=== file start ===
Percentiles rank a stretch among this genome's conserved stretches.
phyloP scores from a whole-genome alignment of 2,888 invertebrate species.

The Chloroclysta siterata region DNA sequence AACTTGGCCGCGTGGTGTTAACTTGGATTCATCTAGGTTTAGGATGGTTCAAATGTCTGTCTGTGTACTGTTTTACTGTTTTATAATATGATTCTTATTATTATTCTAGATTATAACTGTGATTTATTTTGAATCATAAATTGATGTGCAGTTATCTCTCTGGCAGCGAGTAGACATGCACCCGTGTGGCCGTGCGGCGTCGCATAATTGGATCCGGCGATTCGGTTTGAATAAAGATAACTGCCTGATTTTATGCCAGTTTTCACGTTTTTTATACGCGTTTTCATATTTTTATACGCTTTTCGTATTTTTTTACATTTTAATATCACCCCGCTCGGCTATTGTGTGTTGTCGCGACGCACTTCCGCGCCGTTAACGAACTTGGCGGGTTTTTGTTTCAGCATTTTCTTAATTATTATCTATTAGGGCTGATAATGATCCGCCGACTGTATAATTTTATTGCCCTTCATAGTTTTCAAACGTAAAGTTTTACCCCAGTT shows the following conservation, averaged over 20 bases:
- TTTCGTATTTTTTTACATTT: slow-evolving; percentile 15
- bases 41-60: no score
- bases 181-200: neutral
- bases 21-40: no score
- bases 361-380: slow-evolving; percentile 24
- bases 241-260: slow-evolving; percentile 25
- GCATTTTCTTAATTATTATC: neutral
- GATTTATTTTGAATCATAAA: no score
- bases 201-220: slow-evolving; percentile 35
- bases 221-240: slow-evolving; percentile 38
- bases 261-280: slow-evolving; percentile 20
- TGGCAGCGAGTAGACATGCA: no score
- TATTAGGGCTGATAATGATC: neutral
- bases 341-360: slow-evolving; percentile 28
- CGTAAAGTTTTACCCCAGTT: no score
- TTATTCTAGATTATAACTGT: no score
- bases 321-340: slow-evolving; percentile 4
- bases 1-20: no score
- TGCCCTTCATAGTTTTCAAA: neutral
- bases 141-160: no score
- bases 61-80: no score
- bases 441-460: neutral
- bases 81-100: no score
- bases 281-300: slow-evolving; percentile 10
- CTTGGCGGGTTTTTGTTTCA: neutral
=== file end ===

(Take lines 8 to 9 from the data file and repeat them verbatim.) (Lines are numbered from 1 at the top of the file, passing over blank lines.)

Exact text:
- bases 361-380: slow-evolving; percentile 24
- bases 241-260: slow-evolving; percentile 25